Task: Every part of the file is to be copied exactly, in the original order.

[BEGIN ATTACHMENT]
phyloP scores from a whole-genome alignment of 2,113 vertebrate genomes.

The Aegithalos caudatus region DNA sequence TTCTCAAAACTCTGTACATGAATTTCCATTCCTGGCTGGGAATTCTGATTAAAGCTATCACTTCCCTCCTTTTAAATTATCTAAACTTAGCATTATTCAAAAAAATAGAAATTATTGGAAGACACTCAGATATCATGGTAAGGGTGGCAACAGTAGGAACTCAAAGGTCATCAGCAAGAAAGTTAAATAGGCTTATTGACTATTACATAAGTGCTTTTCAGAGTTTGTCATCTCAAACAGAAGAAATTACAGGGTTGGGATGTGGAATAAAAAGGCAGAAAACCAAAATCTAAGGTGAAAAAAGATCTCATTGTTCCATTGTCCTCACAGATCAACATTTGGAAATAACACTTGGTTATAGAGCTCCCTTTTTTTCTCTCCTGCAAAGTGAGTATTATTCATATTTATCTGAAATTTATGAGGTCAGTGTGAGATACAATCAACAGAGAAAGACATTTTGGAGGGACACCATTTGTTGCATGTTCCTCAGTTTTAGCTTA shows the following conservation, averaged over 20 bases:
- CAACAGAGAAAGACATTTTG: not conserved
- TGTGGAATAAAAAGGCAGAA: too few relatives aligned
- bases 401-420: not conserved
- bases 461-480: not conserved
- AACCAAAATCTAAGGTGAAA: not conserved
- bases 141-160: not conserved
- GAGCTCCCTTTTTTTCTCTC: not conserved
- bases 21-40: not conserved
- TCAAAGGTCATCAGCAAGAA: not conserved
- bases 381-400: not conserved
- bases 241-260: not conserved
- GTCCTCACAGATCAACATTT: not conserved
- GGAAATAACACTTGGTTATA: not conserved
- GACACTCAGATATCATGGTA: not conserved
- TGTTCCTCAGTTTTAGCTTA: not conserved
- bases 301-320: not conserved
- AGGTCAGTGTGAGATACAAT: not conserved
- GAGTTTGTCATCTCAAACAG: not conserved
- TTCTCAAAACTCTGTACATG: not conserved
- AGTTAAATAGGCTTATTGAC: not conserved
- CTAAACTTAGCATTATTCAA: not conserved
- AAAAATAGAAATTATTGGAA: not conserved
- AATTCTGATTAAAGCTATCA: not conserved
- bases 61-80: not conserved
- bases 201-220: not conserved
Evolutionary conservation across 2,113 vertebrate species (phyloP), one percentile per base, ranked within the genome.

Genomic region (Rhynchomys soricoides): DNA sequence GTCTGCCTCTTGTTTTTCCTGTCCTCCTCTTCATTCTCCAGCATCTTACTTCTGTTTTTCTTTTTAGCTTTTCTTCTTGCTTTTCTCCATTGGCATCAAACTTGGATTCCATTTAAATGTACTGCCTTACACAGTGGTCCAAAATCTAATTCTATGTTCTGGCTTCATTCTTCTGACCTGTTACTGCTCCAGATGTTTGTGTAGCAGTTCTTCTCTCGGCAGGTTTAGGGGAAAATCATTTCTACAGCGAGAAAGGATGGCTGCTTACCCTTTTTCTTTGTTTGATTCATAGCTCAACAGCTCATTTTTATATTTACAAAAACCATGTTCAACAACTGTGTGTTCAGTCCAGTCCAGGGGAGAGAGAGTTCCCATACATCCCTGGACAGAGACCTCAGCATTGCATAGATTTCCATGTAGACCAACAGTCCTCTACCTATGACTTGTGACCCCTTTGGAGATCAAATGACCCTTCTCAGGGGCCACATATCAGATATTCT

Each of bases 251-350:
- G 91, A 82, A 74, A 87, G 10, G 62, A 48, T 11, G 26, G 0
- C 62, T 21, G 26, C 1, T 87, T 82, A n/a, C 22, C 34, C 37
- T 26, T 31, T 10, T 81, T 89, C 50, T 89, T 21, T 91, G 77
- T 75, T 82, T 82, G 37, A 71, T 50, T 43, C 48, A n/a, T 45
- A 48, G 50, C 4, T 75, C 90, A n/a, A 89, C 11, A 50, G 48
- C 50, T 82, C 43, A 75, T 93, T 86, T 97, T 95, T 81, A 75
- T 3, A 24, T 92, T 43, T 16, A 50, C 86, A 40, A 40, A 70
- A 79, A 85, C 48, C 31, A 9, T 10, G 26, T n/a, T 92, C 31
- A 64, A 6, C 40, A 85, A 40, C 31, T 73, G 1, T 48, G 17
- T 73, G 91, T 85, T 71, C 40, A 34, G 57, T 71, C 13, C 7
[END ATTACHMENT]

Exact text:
phyloP scores from a whole-genome alignment of 2,113 vertebrate genomes.

The Aegithalos caudatus region DNA sequence TTCTCAAAACTCTGTACATGAATTTCCATTCCTGGCTGGGAATTCTGATTAAAGCTATCACTTCCCTCCTTTTAAATTATCTAAACTTAGCATTATTCAAAAAAATAGAAATTATTGGAAGACACTCAGATATCATGGTAAGGGTGGCAACAGTAGGAACTCAAAGGTCATCAGCAAGAAAGTTAAATAGGCTTATTGACTATTACATAAGTGCTTTTCAGAGTTTGTCATCTCAAACAGAAGAAATTACAGGGTTGGGATGTGGAATAAAAAGGCAGAAAACCAAAATCTAAGGTGAAAAAAGATCTCATTGTTCCATTGTCCTCACAGATCAACATTTGGAAATAACACTTGGTTATAGAGCTCCCTTTTTTTCTCTCCTGCAAAGTGAGTATTATTCATATTTATCTGAAATTTATGAGGTCAGTGTGAGATACAATCAACAGAGAAAGACATTTTGGAGGGACACCATTTGTTGCATGTTCCTCAGTTTTAGCTTA shows the following conservation, averaged over 20 bases:
- CAACAGAGAAAGACATTTTG: not conserved
- TGTGGAATAAAAAGGCAGAA: too few relatives aligned
- bases 401-420: not conserved
- bases 461-480: not conserved
- AACCAAAATCTAAGGTGAAA: not conserved
- bases 141-160: not conserved
- GAGCTCCCTTTTTTTCTCTC: not conserved
- bases 21-40: not conserved
- TCAAAGGTCATCAGCAAGAA: not conserved
- bases 381-400: not conserved
- bases 241-260: not conserved
- GTCCTCACAGATCAACATTT: not conserved
- GGAAATAACACTTGGTTATA: not conserved
- GACACTCAGATATCATGGTA: not conserved
- TGTTCCTCAGTTTTAGCTTA: not conserved
- bases 301-320: not conserved
- AGGTCAGTGTGAGATACAAT: not conserved
- GAGTTTGTCATCTCAAACAG: not conserved
- TTCTCAAAACTCTGTACATG: not conserved
- AGTTAAATAGGCTTATTGAC: not conserved
- CTAAACTTAGCATTATTCAA: not conserved
- AAAAATAGAAATTATTGGAA: not conserved
- AATTCTGATTAAAGCTATCA: not conserved
- bases 61-80: not conserved
- bases 201-220: not conserved
Evolutionary conservation across 2,113 vertebrate species (phyloP), one percentile per base, ranked within the genome.

Genomic region (Rhynchomys soricoides): DNA sequence GTCTGCCTCTTGTTTTTCCTGTCCTCCTCTTCATTCTCCAGCATCTTACTTCTGTTTTTCTTTTTAGCTTTTCTTCTTGCTTTTCTCCATTGGCATCAAACTTGGATTCCATTTAAATGTACTGCCTTACACAGTGGTCCAAAATCTAATTCTATGTTCTGGCTTCATTCTTCTGACCTGTTACTGCTCCAGATGTTTGTGTAGCAGTTCTTCTCTCGGCAGGTTTAGGGGAAAATCATTTCTACAGCGAGAAAGGATGGCTGCTTACCCTTTTTCTTTGTTTGATTCATAGCTCAACAGCTCATTTTTATATTTACAAAAACCATGTTCAACAACTGTGTGTTCAGTCCAGTCCAGGGGAGAGAGAGTTCCCATACATCCCTGGACAGAGACCTCAGCATTGCATAGATTTCCATGTAGACCAACAGTCCTCTACCTATGACTTGTGACCCCTTTGGAGATCAAATGACCCTTCTCAGGGGCCACATATCAGATATTCT

Each of bases 251-350:
- G 91, A 82, A 74, A 87, G 10, G 62, A 48, T 11, G 26, G 0
- C 62, T 21, G 26, C 1, T 87, T 82, A n/a, C 22, C 34, C 37
- T 26, T 31, T 10, T 81, T 89, C 50, T 89, T 21, T 91, G 77
- T 75, T 82, T 82, G 37, A 71, T 50, T 43, C 48, A n/a, T 45
- A 48, G 50, C 4, T 75, C 90, A n/a, A 89, C 11, A 50, G 48
- C 50, T 82, C 43, A 75, T 93, T 86, T 97, T 95, T 81, A 75
- T 3, A 24, T 92, T 43, T 16, A 50, C 86, A 40, A 40, A 70
- A 79, A 85, C 48, C 31, A 9, T 10, G 26, T n/a, T 92, C 31
- A 64, A 6, C 40, A 85, A 40, C 31, T 73, G 1, T 48, G 17
- T 73, G 91, T 85, T 71, C 40, A 34, G 57, T 71, C 13, C 7